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Hiromi Kawakami

‘He comes all the way here after he died and the two of you are making small talk?’ New fiction by Hiromi Kawakami, translated from the Japanese by Allison Markin Powell

Masculinity Is Leaving The Male Body

Seabright D. Mortimer

‘If we’re gonna imagine this beautiful queer paradise what form does a man take?’ – Seabright D. Mortimer on constructing masculine identity in genderqueer spaces.

The Restaurant of Many Orders

Kenji Miyazawa

‘Two young gentlemen dressed just like British military men, with gleaming guns on their shoulders and two dogs like great white bears at their heels, were walking in the mountains where the leaves rustled dry underfoot.’

After

April Ayers Lawson

‘I again told him I wasn’t ready to have sex, and his only response was to lean in and kiss me. The hallway in which we walked seemed to be shrinking, closing in on us.’ – April Ayers Lawson on intimacy after sexual abuse.

How Much Heart

Mieko Kawakami

A triptych of flash fiction by Mieko Kawakami, translated from the Japanese by David Boyd.

On Paris Hilton and Other Undead Things

Brittany Newell

‘What sex tapes offer, on a hauntological level, is an impossible closeness to that which is neither dead nor alive.’

Though I Have Never Been to Ostia, I Have Seen the Place Where Our Dreams Died

Momtaza Mehri

‘like pasolini’s dream of an african oresteia let us be ridiculous’

See What You Do to Me

TaraShea Nesbit

‘My intention was to protect myself, and not to have to go back on my word.’

Jailbait

Ottessa Moshfegh

‘Part of what made him interesting was that I felt he would dismiss me the moment I bored him.’

Biscotti Boys / On Men Who Wear Living as Loosely as Their Suits

Momtaza Mehri

‘salmaan the second son & his mama’s seventh seal by way of underwater & underemployment’

Notebooks

Amitava Kumar

‘I wanted sex as my subject, not only the innocence but also the bruising.’

Jennifer

Amitava Kumar

‘I was overcome by a feeling that took root then and has never left me, the feeling that in this land that was someone else’s country, I did not have a place to stand.’

The Feeling Sonnets

Eugene Ostashevsky

‘Making sense of a feeling is like building a boat from water.’

The Swimmer

Tom Lee

‘I wondered what an onlooker might make of this man, this scene.’

Three Poems

Chelsey Minnis

‘I’m going to smash the geraniums. / Do you mind, darling?’

Heart Berries

Terese Marie Mailhot

‘We started the affair in a small booth at Village Inn. I didn’t sleep the night before. You were my teacher, and we discussed my fiction.’

Court

Blake Morrison

‘One by one they’re led into the box. They swear their oath. They confirm their name, their employment, why they were where they say they were, what it was they saw.’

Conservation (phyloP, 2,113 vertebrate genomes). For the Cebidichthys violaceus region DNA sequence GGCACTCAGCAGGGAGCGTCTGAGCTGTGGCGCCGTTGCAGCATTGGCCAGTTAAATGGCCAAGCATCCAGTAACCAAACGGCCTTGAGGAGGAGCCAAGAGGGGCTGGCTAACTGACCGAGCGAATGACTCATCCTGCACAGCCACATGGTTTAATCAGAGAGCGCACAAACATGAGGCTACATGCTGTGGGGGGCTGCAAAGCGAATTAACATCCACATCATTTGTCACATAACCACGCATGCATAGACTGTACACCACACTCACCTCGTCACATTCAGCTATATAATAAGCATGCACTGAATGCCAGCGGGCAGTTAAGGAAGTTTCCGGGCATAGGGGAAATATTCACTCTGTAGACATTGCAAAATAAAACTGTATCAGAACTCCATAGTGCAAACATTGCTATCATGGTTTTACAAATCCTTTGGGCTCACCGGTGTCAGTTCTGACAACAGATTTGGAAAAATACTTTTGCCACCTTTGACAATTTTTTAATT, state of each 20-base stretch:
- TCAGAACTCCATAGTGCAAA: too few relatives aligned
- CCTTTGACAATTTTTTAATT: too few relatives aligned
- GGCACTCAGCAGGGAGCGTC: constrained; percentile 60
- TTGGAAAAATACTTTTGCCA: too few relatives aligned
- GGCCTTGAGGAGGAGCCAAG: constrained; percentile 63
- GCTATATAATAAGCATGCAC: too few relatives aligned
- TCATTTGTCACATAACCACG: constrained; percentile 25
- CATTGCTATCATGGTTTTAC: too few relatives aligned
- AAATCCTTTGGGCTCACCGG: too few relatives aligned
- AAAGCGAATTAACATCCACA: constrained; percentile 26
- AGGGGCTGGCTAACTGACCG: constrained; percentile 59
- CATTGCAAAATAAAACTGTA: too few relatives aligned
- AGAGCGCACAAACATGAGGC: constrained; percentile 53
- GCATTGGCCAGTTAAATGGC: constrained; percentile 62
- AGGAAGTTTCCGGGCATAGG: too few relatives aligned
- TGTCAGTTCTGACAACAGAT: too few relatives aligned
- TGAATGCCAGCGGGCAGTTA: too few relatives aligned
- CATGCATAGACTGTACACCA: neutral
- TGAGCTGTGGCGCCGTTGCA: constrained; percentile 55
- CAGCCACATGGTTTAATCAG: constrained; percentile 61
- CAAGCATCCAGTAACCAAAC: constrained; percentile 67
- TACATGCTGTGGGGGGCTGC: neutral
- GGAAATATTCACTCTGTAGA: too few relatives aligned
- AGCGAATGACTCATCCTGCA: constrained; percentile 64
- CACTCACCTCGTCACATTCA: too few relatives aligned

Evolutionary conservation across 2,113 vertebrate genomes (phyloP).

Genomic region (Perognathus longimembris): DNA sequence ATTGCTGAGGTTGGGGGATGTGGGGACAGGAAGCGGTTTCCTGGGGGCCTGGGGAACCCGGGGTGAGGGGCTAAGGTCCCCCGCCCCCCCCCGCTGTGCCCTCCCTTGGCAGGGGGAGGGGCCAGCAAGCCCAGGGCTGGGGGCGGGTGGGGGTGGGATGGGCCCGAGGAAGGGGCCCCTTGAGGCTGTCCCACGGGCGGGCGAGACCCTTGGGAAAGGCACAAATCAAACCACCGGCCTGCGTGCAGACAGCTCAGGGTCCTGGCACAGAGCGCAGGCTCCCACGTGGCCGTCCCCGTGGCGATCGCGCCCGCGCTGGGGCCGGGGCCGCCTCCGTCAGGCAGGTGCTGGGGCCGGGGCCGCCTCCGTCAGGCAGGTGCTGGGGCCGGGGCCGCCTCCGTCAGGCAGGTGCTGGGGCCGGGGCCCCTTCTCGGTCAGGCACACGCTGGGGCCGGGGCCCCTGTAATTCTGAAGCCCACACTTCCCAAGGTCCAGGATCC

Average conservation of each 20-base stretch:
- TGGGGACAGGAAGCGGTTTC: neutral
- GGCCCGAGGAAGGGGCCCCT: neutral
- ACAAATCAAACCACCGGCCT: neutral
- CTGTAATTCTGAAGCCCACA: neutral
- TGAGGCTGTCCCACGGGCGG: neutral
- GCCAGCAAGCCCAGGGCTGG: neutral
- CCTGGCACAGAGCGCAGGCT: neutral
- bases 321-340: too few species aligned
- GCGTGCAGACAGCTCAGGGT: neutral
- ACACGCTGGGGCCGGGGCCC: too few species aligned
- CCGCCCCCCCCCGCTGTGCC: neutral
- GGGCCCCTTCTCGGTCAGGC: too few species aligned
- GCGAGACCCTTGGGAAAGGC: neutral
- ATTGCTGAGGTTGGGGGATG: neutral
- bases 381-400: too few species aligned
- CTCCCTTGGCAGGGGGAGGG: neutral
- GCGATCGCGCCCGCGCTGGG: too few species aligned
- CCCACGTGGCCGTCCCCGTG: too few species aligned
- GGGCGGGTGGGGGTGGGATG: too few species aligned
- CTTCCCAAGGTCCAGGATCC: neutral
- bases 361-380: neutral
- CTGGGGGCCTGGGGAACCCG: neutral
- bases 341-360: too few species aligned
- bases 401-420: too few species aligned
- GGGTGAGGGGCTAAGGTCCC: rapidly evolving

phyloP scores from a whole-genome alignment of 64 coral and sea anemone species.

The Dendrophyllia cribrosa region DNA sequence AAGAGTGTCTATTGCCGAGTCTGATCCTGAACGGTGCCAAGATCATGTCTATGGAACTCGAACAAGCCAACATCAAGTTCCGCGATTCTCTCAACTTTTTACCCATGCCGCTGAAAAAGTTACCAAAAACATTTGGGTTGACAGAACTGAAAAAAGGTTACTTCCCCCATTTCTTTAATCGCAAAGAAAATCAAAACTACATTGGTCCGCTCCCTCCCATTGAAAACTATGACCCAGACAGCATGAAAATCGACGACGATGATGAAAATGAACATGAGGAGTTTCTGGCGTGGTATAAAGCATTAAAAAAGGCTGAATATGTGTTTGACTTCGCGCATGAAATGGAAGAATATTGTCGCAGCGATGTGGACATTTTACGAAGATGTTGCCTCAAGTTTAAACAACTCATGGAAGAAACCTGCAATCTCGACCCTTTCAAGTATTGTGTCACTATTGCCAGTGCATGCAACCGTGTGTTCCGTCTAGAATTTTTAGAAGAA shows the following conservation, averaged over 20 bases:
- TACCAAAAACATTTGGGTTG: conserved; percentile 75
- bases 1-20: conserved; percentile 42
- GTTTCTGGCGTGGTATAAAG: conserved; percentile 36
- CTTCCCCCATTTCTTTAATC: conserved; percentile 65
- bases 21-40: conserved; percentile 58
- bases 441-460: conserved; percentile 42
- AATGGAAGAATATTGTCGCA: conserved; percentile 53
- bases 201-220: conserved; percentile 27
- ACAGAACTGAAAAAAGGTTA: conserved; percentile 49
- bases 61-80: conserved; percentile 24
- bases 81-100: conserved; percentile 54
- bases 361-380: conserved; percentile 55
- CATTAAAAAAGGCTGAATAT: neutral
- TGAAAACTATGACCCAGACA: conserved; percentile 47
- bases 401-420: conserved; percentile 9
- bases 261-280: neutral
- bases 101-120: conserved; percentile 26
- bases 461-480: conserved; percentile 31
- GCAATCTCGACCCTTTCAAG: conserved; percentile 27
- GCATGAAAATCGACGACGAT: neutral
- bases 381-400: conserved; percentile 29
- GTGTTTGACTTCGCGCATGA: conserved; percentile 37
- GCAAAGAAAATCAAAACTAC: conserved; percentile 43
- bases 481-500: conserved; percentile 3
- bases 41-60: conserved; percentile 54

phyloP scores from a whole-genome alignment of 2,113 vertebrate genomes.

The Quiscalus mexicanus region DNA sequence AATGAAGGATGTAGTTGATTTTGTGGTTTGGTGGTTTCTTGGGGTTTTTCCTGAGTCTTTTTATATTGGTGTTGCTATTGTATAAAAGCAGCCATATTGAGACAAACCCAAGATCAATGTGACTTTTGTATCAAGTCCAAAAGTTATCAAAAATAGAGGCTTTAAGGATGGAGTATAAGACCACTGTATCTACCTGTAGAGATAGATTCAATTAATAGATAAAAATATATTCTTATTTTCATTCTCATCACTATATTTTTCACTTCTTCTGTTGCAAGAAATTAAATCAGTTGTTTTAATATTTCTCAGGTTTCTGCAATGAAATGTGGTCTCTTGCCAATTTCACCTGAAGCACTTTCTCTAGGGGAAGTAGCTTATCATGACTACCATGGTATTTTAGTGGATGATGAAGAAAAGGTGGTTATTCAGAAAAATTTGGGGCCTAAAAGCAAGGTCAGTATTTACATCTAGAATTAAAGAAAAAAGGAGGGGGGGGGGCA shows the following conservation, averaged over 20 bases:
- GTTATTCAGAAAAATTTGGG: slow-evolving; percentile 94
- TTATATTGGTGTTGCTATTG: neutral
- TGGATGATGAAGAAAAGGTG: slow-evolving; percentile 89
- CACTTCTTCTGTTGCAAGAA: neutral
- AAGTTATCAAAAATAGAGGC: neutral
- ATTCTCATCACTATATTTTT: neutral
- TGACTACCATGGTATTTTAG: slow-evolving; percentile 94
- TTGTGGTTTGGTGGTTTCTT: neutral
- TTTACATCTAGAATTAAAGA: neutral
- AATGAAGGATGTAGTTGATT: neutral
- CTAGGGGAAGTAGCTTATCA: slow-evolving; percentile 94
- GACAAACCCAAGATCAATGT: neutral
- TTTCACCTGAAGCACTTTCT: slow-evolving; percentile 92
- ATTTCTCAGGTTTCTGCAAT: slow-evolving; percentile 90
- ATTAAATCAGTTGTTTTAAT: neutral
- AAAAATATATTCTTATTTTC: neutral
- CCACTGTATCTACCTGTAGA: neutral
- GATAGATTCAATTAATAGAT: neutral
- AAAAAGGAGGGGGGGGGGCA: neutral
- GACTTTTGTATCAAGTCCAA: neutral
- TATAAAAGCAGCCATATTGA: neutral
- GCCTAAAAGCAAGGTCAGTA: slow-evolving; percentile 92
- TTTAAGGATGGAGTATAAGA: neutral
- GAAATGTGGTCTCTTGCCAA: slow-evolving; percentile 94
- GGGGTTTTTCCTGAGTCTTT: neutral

The Dive

Samsun Knight

‘What’s wrong is that she cannot breathe.’ Samsun Knight’s ‘The Dive’ is the winner of the 2018 Disquiet Literary Prize

Gooseen

Nuala O’Connor

Nuala O’Connor’s short story about Nora Barnacle, and her first meetings with James Joyce.

Two Poems

Andrew McMillan

‘I hadn’t / realised it possible / that I might grow into kinder / ownership of my own looks’

Fathers and Sons

Benjamin Markovits

‘For a while it wasn’t clear how good he would become, and then it was. He went up the rankings, stopped, and started going down.’

Darling

Chelsey Minnis

‘It’s dangerous like a very powerful doorbell. / Or a portrait covered with a blanket.’

Brother in Ice

Alicia Kopf

‘My brother is a man trapped in ice. He looks at us through it; he is there and he is not there.’

Terminus

Pedro Rosa Mendes

‘We hope that the copilot knows the terrain well. That his mask of youth conceals the face of a seasoned veteran of war. That he knows the minefields because he helped plant them.’

Two Poems

Amy Key

‘She is luscious / and plump like marshmallow; part edible baby, / part nosy neighbour.’

A Mischief of Rats

Joanna Kavenna

‘They slept curled together in a hammock, little scraps of fur, hearts beating madly.’ Joanna Kavenna on her pet rats, Kat Bjelland and Courtney Love.

The Great Israeli novel of War and Doubt

Anne Meadows

Granta editor Anne Meadows writes about Khirbet Khizeh, the great Israeli novel of war and doubt.

Extinction

Sharmistha Mohanty

‘even more it was a wish for boundless spaces, a wish for the inexpressibly wide and broad, for the unharnessing of human life’ – New poetry by Sharmistha Mohanty.

A Time for Everything

Karl Ove Knausgaard

‘It can almost seem as if God was genuinely concerned about mankind.’ Translated by James Anderson.

Karl Ove Knausgaard | The Proust Questionnaire

Karl Ove Knausgaard

'What is your most unappealing habit? Maybe all the brain-like chewing gums I leave behind everywhere I work.'

The Women Are in Insurrection | Discoveries

Josie Mitchell

Who has been nominated for the The Women’s Prize 2018 longlist?

The Wanderers

Guadalupe Nettel

'Childhood felt like a waiting room, a transitory phase between birth and the life we wanted.'

Lisa Moore | Notes on Craft

Lisa Moore

‘I wanted to explore what a “likeness” is, and how the act of capturing a person through a portrait might compare to writing a character.’

American Journal

Christine Montalbetti

‘All those appetizing vessels exposed and available, O how delightfully vulnerable they are, it brings a tear to the eye.’

Moose Magic

Téa Obreht

Téa Obreht on a chance encounter with a moose in Wyoming, for Granta 142: Animalia